Your new website requires maintenance. Really.

If you’ve just launched your new website, you’re probably feeling pretty good. The content is up-to-date, you’re using the latest version of WordPress (your open-source Content Management System (CMS) of choice), and your domain name and web hosting are prepaid for the next twelve months. You may be happy to think that you don’t need to worry about the back-end aspects of your site for quite a while.

My clients are often surprised when I advise them that their site needs regular maintenance right from day one. This post explains why.

A true-life tale of internet smut

A few years back, Monkey Hill was involved in providing communications services to a large, high-profile health research project that was using its website as a key recruitment tool. Although their website was quite new, I noticed that the site had been hacked and was displaying pop-up ads for Romanian massage parlours and Viagra. Further, these phrases actually appeared in the Google search results for the organization. Not great for their reputation! After bringing this to their attention, the client hired us on the spot to fix the site’s vulnerabilities and add ongoing site monitoring and maintenance to our contract.

The fact is, while your website’s CMS may be up-to-date and secure at the time of launch, you can’t ignore the ongoing care that it requires. You can spend much more time and energy trying to recover from being hacked than by being prepared in the first place.

The internet is alive, so step lively!

tomatoesIf you visualize the web like an enormous garden, your website might be represented as a single tomato plant. If you want your plant to survive (or even better, thrive) you wouldn’t just stick it in the ground and walk away. You’d need to ensure your plant receives enough water, nutrients and sunlight while removing any weeds in the area. You’d also need to be on the lookout for threats to its survival, such as pests and disease. Your website requires the same type of care.

The WordPress platform itself is a complex program, continuously evolving and growing. New features are being added, bugs are being fixed, and security issues are being discovered and patched on an ongoing basis. This applies to WordPress plugins and themes too. It just isn’t possible to provide all the benefits of a powerful and user-friendly Content Management System without having some pretty complex functionality taking place under the hood.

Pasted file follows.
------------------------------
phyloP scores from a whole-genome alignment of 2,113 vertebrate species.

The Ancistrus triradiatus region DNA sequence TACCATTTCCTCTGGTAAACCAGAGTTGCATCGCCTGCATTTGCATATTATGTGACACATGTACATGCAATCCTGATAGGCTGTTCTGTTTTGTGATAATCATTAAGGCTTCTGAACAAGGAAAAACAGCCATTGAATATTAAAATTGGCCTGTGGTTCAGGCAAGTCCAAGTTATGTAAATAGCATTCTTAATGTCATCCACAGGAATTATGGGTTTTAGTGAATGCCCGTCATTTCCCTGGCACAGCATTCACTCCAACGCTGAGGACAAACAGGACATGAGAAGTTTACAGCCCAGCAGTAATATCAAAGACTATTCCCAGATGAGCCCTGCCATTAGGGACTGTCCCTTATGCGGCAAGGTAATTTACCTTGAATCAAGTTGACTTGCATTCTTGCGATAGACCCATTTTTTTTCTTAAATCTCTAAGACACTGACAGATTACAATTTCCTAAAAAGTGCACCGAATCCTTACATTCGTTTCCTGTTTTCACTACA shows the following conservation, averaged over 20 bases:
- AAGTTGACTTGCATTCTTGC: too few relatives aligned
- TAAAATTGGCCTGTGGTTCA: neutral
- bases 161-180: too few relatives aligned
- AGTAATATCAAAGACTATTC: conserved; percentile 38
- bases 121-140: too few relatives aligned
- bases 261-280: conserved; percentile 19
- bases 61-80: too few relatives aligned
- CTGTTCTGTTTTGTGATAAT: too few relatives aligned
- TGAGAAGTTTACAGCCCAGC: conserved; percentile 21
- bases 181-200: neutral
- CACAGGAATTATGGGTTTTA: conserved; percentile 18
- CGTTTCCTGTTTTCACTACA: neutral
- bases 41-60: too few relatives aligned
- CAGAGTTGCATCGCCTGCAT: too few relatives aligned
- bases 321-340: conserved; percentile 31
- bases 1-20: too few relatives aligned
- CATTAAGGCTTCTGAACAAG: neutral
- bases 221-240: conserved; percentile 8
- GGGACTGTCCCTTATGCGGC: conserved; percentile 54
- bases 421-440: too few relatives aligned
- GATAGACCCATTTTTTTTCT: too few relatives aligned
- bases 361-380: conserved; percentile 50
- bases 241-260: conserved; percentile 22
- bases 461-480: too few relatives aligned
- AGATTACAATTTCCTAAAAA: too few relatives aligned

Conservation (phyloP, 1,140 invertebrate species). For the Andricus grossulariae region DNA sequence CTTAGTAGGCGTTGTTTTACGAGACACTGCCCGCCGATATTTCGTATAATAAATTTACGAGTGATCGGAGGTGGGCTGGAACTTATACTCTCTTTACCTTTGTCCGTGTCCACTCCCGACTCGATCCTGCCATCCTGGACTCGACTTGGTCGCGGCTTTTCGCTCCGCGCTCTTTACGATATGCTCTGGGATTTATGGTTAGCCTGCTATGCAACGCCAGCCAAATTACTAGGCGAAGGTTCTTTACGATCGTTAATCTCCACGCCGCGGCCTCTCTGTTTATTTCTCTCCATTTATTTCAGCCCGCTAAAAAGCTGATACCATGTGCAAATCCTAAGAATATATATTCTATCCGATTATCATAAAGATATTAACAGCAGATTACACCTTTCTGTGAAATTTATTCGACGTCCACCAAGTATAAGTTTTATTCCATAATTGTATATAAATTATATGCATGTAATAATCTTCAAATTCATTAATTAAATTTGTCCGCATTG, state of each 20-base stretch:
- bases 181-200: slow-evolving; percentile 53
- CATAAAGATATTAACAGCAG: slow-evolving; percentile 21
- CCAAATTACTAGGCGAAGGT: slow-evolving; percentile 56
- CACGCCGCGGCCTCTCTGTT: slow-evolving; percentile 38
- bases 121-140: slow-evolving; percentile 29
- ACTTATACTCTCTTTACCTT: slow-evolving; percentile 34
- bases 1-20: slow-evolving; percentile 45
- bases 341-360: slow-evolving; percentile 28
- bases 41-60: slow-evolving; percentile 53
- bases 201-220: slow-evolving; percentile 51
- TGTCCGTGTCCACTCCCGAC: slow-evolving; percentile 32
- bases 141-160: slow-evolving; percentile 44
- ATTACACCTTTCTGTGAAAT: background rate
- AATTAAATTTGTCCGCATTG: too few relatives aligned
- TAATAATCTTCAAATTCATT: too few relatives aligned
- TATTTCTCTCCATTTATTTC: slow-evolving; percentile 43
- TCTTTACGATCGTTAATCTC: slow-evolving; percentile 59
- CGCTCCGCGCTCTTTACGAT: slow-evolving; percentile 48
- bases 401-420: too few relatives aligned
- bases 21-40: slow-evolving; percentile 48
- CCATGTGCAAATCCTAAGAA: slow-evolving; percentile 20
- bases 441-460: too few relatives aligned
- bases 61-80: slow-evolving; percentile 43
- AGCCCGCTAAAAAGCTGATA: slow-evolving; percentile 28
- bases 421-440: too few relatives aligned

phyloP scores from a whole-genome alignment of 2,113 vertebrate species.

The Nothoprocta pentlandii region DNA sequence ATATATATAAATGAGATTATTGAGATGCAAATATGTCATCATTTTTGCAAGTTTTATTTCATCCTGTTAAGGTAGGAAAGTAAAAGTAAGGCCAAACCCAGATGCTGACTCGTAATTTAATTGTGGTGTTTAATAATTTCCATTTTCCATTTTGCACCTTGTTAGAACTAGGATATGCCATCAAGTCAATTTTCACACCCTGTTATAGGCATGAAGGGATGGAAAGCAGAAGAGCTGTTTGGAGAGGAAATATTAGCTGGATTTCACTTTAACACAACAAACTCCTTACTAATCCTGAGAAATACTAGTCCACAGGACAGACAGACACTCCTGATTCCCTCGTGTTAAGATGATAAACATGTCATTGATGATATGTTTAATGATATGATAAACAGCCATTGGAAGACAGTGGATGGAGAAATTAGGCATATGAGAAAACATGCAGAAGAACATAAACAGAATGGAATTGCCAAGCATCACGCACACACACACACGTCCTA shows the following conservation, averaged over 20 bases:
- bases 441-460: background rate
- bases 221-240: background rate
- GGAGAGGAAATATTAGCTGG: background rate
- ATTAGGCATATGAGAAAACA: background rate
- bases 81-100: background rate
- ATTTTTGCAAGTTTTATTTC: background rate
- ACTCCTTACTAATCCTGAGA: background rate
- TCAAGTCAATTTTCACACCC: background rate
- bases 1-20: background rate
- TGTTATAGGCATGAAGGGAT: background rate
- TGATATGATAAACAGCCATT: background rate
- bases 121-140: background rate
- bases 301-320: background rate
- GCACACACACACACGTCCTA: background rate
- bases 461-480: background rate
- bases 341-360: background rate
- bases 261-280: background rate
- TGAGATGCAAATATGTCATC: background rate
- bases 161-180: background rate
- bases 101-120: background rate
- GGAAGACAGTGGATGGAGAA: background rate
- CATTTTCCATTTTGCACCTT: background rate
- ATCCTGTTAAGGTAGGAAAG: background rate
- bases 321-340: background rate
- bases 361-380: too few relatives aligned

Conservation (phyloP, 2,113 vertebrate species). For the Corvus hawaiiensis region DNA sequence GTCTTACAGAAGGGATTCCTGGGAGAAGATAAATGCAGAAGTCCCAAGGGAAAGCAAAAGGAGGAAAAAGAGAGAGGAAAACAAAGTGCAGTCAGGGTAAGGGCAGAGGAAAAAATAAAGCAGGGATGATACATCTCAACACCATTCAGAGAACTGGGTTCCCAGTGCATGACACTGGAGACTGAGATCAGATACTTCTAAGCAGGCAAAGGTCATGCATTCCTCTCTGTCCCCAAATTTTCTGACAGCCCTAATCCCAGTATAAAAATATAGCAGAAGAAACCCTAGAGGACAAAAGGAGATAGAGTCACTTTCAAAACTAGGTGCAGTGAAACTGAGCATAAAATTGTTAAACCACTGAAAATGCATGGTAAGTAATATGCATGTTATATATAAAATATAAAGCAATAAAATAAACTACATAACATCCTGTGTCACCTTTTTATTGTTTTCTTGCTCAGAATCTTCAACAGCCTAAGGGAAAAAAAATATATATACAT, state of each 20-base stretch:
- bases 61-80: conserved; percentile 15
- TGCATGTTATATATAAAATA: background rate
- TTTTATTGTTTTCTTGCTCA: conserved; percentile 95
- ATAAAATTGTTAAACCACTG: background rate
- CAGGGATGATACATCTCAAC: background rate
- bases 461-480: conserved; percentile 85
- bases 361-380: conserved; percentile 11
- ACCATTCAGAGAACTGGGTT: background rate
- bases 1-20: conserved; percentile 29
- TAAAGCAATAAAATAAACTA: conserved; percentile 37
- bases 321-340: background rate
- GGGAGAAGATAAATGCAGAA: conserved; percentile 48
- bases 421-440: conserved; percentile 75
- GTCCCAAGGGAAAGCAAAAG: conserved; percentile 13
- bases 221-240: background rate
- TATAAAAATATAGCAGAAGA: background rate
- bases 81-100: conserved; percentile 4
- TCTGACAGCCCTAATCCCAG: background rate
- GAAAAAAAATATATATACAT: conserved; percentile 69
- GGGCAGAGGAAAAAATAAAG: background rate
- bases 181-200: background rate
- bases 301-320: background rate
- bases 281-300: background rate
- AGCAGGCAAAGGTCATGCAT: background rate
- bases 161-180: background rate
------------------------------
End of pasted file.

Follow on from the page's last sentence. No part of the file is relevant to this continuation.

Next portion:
An ounce of prevention

The best way to avoid problems with your website is to take the proper precautions. This includes ensuring the following:

  • WordPress’ core files are up-to-date.
  • Plugin and theme files are up-to-date.
  • Website doesn’t use any insecure plugins or themes – a knowledgeable WordPress developer will know or be able to find out which ones are to be avoided.
  • Hosting with a reliable, secure and responsive web host – you can take all the security precautions in the world, but if the server your website is hosted on is insecure, so is your website.
  • Create off-site backups of your website files and database at regular intervals. Some organizations can do this once a month while others require daily backups – it all depends on how often your website content changes.
  • Regular scans of the site for malware.
  • Monitoring the website for malicious activity – failed login attempts, password recovery attempts, SQL injection, database overflow attempts, etc.
  • Monitor your website’s uptime. Having your website crash or be unreachable on a regular basis is a sure sign something is wrong and may be the precursor to a major outage.
  • Passwords are strong, ideally containing a mix of uppercase and lowercase letters, numbers and symbols. (Having passwords like “password”, “pa55w0rd” or “abc123” are just asking for trouble!)

Getting set up

It’s not uncommon that the group who builds your website might not be the same ones who help you maintain it. Some developers are simply not in the maintenance business. Other times, clients don’t want a long-term service arrangement with a company that didn’t meet their expectations during the build.

Whether I’m the original developer of my clients’ websites or not, I always recommend site maintenance as an essential, ongoing component. Please feel free to contact me for a quote for ongoing WordPress website monitoring and maintenance. I can also provide hosting services through one of my partners (based in Canada or the US) if your current provider is not meeting your needs.

Photo courtesy of Regan76 under this Creative Commons license.

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Kevin Fukawa is a web consultant, developer and project manager who has been building web sites and implementing online technologies for health care and non-profit clients since the late '90s. Continual learning in such a fast-paced and evolving field keeps him energized and excited about the web, mobile and social media.